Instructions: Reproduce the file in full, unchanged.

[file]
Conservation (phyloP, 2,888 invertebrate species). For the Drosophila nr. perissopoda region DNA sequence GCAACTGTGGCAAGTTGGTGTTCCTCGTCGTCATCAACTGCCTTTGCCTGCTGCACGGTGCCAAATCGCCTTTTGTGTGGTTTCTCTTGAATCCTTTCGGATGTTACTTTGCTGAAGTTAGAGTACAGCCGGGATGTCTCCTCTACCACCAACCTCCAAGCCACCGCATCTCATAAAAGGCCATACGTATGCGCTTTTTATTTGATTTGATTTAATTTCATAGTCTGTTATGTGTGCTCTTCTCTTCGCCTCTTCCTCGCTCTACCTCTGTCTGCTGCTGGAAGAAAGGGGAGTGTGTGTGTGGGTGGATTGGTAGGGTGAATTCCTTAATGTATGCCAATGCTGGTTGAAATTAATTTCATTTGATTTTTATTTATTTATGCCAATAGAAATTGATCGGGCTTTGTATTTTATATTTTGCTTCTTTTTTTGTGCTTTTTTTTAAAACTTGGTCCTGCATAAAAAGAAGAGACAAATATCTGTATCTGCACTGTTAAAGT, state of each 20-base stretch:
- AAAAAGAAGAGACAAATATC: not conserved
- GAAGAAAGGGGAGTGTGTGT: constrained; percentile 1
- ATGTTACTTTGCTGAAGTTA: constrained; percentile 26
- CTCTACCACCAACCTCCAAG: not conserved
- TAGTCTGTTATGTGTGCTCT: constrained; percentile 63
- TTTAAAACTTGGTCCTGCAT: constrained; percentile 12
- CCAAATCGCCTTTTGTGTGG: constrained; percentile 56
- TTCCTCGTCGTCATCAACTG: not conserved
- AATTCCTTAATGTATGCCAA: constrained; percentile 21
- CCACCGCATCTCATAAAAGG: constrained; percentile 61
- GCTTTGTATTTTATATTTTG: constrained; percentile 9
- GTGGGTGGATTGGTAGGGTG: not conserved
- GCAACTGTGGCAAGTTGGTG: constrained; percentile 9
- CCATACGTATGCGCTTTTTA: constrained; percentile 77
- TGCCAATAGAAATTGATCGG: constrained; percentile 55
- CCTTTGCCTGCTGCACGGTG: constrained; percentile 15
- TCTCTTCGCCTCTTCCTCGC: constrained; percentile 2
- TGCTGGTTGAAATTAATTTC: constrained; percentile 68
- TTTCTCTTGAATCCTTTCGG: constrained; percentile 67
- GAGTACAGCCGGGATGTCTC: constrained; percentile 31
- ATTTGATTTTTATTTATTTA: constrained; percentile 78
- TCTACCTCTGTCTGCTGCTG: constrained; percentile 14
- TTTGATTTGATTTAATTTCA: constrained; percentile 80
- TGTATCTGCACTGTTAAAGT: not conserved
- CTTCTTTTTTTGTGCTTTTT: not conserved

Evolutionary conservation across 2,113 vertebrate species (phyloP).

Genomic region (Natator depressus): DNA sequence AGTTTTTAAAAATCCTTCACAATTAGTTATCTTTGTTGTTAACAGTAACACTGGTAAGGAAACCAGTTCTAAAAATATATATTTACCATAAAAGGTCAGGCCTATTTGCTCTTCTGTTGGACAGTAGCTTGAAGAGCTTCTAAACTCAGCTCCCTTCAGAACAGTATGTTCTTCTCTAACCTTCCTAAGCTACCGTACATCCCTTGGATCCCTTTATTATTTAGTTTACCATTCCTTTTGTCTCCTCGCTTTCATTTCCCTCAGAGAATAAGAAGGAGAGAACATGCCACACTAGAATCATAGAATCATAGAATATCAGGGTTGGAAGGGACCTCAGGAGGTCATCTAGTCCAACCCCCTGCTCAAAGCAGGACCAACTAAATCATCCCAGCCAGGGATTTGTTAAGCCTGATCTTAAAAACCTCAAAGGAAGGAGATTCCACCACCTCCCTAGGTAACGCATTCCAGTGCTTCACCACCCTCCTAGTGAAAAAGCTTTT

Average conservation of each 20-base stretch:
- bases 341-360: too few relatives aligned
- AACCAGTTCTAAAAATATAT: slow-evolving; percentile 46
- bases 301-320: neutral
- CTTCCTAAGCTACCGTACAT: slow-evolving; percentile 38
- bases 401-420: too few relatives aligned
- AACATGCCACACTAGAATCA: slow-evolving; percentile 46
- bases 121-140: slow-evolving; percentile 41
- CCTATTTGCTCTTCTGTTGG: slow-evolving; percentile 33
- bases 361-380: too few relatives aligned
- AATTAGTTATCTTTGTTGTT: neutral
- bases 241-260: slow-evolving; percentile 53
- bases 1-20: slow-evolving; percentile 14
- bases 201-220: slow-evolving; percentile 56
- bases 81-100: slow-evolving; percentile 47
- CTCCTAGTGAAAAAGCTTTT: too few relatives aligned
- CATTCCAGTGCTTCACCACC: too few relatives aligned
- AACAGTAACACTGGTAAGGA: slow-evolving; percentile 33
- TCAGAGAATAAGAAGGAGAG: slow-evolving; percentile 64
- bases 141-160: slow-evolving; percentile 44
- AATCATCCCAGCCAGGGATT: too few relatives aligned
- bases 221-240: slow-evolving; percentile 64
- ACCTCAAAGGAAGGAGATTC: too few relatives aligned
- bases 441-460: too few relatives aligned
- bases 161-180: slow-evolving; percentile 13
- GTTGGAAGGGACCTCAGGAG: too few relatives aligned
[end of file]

Conservation (phyloP, 2,888 invertebrate species). For the Drosophila nr. perissopoda region DNA sequence GCAACTGTGGCAAGTTGGTGTTCCTCGTCGTCATCAACTGCCTTTGCCTGCTGCACGGTGCCAAATCGCCTTTTGTGTGGTTTCTCTTGAATCCTTTCGGATGTTACTTTGCTGAAGTTAGAGTACAGCCGGGATGTCTCCTCTACCACCAACCTCCAAGCCACCGCATCTCATAAAAGGCCATACGTATGCGCTTTTTATTTGATTTGATTTAATTTCATAGTCTGTTATGTGTGCTCTTCTCTTCGCCTCTTCCTCGCTCTACCTCTGTCTGCTGCTGGAAGAAAGGGGAGTGTGTGTGTGGGTGGATTGGTAGGGTGAATTCCTTAATGTATGCCAATGCTGGTTGAAATTAATTTCATTTGATTTTTATTTATTTATGCCAATAGAAATTGATCGGGCTTTGTATTTTATATTTTGCTTCTTTTTTTGTGCTTTTTTTTAAAACTTGGTCCTGCATAAAAAGAAGAGACAAATATCTGTATCTGCACTGTTAAAGT, state of each 20-base stretch:
- AAAAAGAAGAGACAAATATC: not conserved
- GAAGAAAGGGGAGTGTGTGT: constrained; percentile 1
- ATGTTACTTTGCTGAAGTTA: constrained; percentile 26
- CTCTACCACCAACCTCCAAG: not conserved
- TAGTCTGTTATGTGTGCTCT: constrained; percentile 63
- TTTAAAACTTGGTCCTGCAT: constrained; percentile 12
- CCAAATCGCCTTTTGTGTGG: constrained; percentile 56
- TTCCTCGTCGTCATCAACTG: not conserved
- AATTCCTTAATGTATGCCAA: constrained; percentile 21
- CCACCGCATCTCATAAAAGG: constrained; percentile 61
- GCTTTGTATTTTATATTTTG: constrained; percentile 9
- GTGGGTGGATTGGTAGGGTG: not conserved
- GCAACTGTGGCAAGTTGGTG: constrained; percentile 9
- CCATACGTATGCGCTTTTTA: constrained; percentile 77
- TGCCAATAGAAATTGATCGG: constrained; percentile 55
- CCTTTGCCTGCTGCACGGTG: constrained; percentile 15
- TCTCTTCGCCTCTTCCTCGC: constrained; percentile 2
- TGCTGGTTGAAATTAATTTC: constrained; percentile 68
- TTTCTCTTGAATCCTTTCGG: constrained; percentile 67
- GAGTACAGCCGGGATGTCTC: constrained; percentile 31
- ATTTGATTTTTATTTATTTA: constrained; percentile 78
- TCTACCTCTGTCTGCTGCTG: constrained; percentile 14
- TTTGATTTGATTTAATTTCA: constrained; percentile 80
- TGTATCTGCACTGTTAAAGT: not conserved
- CTTCTTTTTTTGTGCTTTTT: not conserved

Evolutionary conservation across 2,113 vertebrate species (phyloP).

Genomic region (Natator depressus): DNA sequence AGTTTTTAAAAATCCTTCACAATTAGTTATCTTTGTTGTTAACAGTAACACTGGTAAGGAAACCAGTTCTAAAAATATATATTTACCATAAAAGGTCAGGCCTATTTGCTCTTCTGTTGGACAGTAGCTTGAAGAGCTTCTAAACTCAGCTCCCTTCAGAACAGTATGTTCTTCTCTAACCTTCCTAAGCTACCGTACATCCCTTGGATCCCTTTATTATTTAGTTTACCATTCCTTTTGTCTCCTCGCTTTCATTTCCCTCAGAGAATAAGAAGGAGAGAACATGCCACACTAGAATCATAGAATCATAGAATATCAGGGTTGGAAGGGACCTCAGGAGGTCATCTAGTCCAACCCCCTGCTCAAAGCAGGACCAACTAAATCATCCCAGCCAGGGATTTGTTAAGCCTGATCTTAAAAACCTCAAAGGAAGGAGATTCCACCACCTCCCTAGGTAACGCATTCCAGTGCTTCACCACCCTCCTAGTGAAAAAGCTTTT

Average conservation of each 20-base stretch:
- bases 341-360: too few relatives aligned
- AACCAGTTCTAAAAATATAT: slow-evolving; percentile 46
- bases 301-320: neutral
- CTTCCTAAGCTACCGTACAT: slow-evolving; percentile 38
- bases 401-420: too few relatives aligned
- AACATGCCACACTAGAATCA: slow-evolving; percentile 46
- bases 121-140: slow-evolving; percentile 41
- CCTATTTGCTCTTCTGTTGG: slow-evolving; percentile 33
- bases 361-380: too few relatives aligned
- AATTAGTTATCTTTGTTGTT: neutral
- bases 241-260: slow-evolving; percentile 53
- bases 1-20: slow-evolving; percentile 14
- bases 201-220: slow-evolving; percentile 56
- bases 81-100: slow-evolving; percentile 47
- CTCCTAGTGAAAAAGCTTTT: too few relatives aligned
- CATTCCAGTGCTTCACCACC: too few relatives aligned
- AACAGTAACACTGGTAAGGA: slow-evolving; percentile 33
- TCAGAGAATAAGAAGGAGAG: slow-evolving; percentile 64
- bases 141-160: slow-evolving; percentile 44
- AATCATCCCAGCCAGGGATT: too few relatives aligned
- bases 221-240: slow-evolving; percentile 64
- ACCTCAAAGGAAGGAGATTC: too few relatives aligned
- bases 441-460: too few relatives aligned
- bases 161-180: slow-evolving; percentile 13
- GTTGGAAGGGACCTCAGGAG: too few relatives aligned